Foodborne illness due to the consumption of contaminated raw or lightly cooked sprouts is a continuing food safety concern. Researchers tested several plant-associated pseudomonads for their ability to inhibit the growth of Salmonella enterica both in vitro and in situ. The results were published in the Journal of Food Protection.

Only Pseudomonas fluorescens 2-79 produced clear zones of inhibition when tested against five serovars of S. enterica, and activity was dependent on media type and serovar.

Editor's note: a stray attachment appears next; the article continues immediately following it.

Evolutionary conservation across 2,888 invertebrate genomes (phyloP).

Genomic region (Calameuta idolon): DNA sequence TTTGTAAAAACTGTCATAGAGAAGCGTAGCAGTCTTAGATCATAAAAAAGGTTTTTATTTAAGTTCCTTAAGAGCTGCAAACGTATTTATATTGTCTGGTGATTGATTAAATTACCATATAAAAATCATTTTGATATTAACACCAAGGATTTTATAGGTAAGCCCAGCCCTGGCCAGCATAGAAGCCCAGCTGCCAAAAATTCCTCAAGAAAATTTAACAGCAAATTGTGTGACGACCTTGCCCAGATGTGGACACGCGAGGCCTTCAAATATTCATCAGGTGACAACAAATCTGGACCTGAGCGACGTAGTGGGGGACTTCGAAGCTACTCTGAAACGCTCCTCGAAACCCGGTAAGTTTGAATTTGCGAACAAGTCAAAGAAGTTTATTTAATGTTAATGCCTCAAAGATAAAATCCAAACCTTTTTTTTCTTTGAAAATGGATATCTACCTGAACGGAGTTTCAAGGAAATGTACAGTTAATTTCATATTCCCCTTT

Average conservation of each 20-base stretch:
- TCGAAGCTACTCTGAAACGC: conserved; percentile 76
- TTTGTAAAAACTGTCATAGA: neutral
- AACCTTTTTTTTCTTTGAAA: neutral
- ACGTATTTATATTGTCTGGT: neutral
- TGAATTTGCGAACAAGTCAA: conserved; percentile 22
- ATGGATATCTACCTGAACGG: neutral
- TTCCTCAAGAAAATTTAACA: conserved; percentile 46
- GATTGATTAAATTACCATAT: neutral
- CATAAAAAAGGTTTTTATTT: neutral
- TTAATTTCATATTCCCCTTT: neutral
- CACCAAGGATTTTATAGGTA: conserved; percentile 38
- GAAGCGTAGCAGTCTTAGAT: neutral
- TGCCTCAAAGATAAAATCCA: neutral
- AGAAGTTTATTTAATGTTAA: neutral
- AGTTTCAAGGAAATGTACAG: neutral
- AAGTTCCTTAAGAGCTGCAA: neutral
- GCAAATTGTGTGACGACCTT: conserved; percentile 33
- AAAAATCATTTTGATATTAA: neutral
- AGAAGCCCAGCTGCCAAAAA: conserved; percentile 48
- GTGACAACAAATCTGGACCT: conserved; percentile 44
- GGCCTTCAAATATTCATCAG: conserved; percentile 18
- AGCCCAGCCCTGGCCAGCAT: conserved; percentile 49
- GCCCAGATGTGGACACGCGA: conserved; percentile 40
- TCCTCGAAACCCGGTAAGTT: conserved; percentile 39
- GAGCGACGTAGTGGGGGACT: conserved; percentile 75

Time course studies indicated that S. enterica outgrowth was controlled on days 1 through 6 of sprouting. Competitive exclusion as a potential food safety intervention for seed sprouts merits further study.